The perforated ceramic burner plate selected for the water heater of this invention is characterized by a very low pressure drop that permits natural gas injected into a venturi tube at a pressure as low as a water column of 4 inches to inspirate primary combustion air in an amount equal to at least about 110% of the stoichiometric requirement. As a burner, a ceramic plate has several advantages over metal screens, including rigidity, low thermal conductivity, low thermal expansion and resistance to corrosion. These advantages are essential to the success of the invention in that the circular plate or disk required as the burner is generally at least 14 inches in diameter and must resist sagging, warping and loss of strength at elevated temperatures.
To facilitate the further description and understanding of the invention, reference will be made to the accompanying drawings of which:
FIG. 1 is a diagrammatic elevation of the water heater of this invention;
FIG. 2 is a more or less diagrammatic sectional elevation of the bottom portion of the new water heater, taken along the line 2--2 of FIG. 1.
FIG. 1 is a diagrammatic elevation showing the arrangement of the principal elements of the water heater 10 of this invention. Water heater 10 comprises cylindrical water tank 11 having dish end 12 at the top and dish end 13 at the bottom; flue pipe 14 extending through and welded to bottom dish 13 and rising through water tank 11 and top dish 12 to which is welded; metal skirt 15 which in effect is an extension of the cylindrical wall of water tank 11 beyond bottom dish 13; a perforated ceramic burner plate 16 fitted in skirt 15 to act as a divider between upper combustion zone 17 and lower plenum 18; venturi tube 19 extending through skirt 15 for the injection of fuel gas and inspirated combustion air into plenum 18; and pan 20 that closes the bottom of skirt 15 and plenum 18.
The operation of the water heater simply involves injecting natural gas or like fuel from a nozzle (not shown) into venturi tube 19 to inspirate air and fill plenum 18 with a fuel-air mixture that upon passing through perforated plate 16 is ignited by a small pilot flame (not shown) above plate 16. The resulting flameless combustion not only makes the exit surface of plate 16 a radiant emitter of infrared energy directed at bottom dish 13 of tank 11 but also yields a flue gas with a remarkably low content of NOx. The hot flue gas flows from combustion zone 17 up flue pipe 14 and transfers heat to the water in tank 11.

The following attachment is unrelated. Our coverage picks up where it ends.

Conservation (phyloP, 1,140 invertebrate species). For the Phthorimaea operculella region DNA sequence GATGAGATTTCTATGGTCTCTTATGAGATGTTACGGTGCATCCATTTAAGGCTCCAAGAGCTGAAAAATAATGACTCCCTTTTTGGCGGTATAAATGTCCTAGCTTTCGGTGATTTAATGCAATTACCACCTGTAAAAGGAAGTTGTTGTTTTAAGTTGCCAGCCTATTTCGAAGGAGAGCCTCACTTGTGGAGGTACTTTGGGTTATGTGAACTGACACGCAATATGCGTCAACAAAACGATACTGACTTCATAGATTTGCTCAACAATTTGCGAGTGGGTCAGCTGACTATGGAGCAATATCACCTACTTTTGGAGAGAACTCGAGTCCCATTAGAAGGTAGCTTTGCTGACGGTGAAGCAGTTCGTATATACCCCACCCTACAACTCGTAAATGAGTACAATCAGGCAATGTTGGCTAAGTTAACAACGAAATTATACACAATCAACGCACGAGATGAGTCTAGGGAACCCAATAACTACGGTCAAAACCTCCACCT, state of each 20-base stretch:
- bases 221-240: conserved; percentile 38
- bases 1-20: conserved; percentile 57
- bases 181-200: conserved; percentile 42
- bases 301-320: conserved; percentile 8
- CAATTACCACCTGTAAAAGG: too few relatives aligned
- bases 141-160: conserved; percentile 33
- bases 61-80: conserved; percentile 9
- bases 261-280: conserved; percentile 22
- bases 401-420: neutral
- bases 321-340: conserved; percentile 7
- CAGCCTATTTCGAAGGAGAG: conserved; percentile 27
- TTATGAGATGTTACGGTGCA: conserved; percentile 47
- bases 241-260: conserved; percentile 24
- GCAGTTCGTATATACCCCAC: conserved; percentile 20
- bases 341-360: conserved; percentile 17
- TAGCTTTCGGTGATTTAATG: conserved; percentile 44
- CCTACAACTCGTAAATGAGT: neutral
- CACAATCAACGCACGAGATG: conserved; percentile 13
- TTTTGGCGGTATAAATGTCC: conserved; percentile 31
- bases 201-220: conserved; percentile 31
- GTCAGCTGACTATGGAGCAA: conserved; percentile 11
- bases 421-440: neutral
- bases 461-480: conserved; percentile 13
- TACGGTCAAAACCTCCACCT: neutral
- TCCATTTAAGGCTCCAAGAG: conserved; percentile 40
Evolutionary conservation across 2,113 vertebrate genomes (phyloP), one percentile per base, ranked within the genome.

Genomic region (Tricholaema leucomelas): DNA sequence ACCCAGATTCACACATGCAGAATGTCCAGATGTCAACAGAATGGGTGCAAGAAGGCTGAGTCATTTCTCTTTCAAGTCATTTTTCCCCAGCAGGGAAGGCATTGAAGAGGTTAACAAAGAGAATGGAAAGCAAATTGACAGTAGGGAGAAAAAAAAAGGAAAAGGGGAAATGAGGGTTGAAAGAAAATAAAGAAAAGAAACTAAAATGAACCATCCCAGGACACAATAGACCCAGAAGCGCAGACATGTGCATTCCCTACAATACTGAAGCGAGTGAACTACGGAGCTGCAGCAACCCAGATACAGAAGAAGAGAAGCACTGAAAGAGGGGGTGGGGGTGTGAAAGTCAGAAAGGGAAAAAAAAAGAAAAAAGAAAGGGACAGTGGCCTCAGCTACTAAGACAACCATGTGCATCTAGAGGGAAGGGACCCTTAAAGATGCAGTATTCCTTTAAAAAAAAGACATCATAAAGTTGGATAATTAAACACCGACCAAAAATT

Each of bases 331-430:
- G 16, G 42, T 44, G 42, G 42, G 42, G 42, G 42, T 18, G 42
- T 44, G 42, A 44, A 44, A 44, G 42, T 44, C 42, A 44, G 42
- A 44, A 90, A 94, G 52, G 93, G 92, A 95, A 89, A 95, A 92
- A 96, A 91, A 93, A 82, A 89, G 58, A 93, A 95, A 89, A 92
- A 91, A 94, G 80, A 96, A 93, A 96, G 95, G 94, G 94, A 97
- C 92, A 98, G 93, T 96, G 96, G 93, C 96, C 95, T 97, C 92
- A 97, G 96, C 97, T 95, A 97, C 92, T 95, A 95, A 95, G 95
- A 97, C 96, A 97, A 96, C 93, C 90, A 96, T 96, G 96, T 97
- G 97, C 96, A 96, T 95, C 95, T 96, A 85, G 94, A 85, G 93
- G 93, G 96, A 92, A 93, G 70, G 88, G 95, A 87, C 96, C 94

FIG. 2 is a diagrammatic sectional elevation of all the elements, except flue pipe 14, in the lower portion of water heater 10. Skirt 15 is shown as an integral extension of the cylindrical wall of water tank 11. Bottom dish 13 of tank 11 is positioned within, and welded to the inner side of the cylindrical wall of water tank 11. Flue pipe 14 fits in a central hole in dish 13 and is fastened thereto by weld 14A. Combustion zone 17 has a layer 21 of furnace-type insulation lining the portion of skirt 15 that surrounds zone 17. Perforated ceramic burner plate 16 is fitted into skirt 15 with its periphery held against insulation layer 21 by angle-iron ring 22 which is fastened to skirt 15 by bolts (not shown) or other known means. The portion of skirt 15 between burner plate 16 and bottom pan 20 provides plenum 18 into which a gas-air mixture is injected through venturi tube 19.
For the clear presentation of the invention, well-known structural details of water heaters have been omitted. Therefore, it is obvious that the skilled worker needs no instructions on providing such basic elements as a pilot flame near the exit face of burner plate 16 or surrounding the water heater with a jacket of thermal insulation.
In spite of the outstanding simplicity and economy of manufacture, the water heater of the invention operates with a thermal efficiency and suppression of air-polluting NOx which are truly impressive when compared with water heaters sold currently.